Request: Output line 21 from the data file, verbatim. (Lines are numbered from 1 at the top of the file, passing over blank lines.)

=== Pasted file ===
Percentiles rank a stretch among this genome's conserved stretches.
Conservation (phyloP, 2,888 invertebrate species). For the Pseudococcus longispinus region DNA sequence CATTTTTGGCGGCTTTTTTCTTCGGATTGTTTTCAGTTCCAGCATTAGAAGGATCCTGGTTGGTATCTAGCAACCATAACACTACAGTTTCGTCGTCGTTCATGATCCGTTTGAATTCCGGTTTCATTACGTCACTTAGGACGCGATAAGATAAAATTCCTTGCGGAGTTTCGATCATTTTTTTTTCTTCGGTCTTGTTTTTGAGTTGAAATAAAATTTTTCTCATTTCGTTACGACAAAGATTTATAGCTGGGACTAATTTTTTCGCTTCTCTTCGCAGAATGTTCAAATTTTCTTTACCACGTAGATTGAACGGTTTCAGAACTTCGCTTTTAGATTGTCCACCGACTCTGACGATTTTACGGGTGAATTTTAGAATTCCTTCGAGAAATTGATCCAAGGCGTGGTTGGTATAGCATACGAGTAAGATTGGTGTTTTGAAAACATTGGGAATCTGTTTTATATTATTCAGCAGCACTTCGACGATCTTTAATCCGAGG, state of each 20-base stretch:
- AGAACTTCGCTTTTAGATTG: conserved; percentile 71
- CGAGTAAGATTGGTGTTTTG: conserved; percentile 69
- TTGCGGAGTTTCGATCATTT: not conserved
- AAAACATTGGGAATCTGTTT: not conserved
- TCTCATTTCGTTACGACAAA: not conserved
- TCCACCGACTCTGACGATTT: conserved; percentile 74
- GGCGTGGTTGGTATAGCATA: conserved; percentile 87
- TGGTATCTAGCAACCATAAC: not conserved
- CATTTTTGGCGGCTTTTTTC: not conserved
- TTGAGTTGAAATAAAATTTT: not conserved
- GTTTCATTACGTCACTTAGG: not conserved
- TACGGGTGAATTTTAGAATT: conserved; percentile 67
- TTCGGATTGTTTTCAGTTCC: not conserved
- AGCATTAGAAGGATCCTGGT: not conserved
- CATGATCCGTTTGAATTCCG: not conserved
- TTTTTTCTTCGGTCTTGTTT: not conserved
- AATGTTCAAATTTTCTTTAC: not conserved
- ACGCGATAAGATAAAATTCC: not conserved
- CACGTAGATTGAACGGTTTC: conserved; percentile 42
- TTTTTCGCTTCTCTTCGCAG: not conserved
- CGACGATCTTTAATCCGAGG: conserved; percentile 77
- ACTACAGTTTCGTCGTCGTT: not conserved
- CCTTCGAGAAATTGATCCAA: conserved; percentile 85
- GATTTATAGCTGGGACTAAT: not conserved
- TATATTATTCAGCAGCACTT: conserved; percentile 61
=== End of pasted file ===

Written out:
- CACGTAGATTGAACGGTTTC: conserved; percentile 42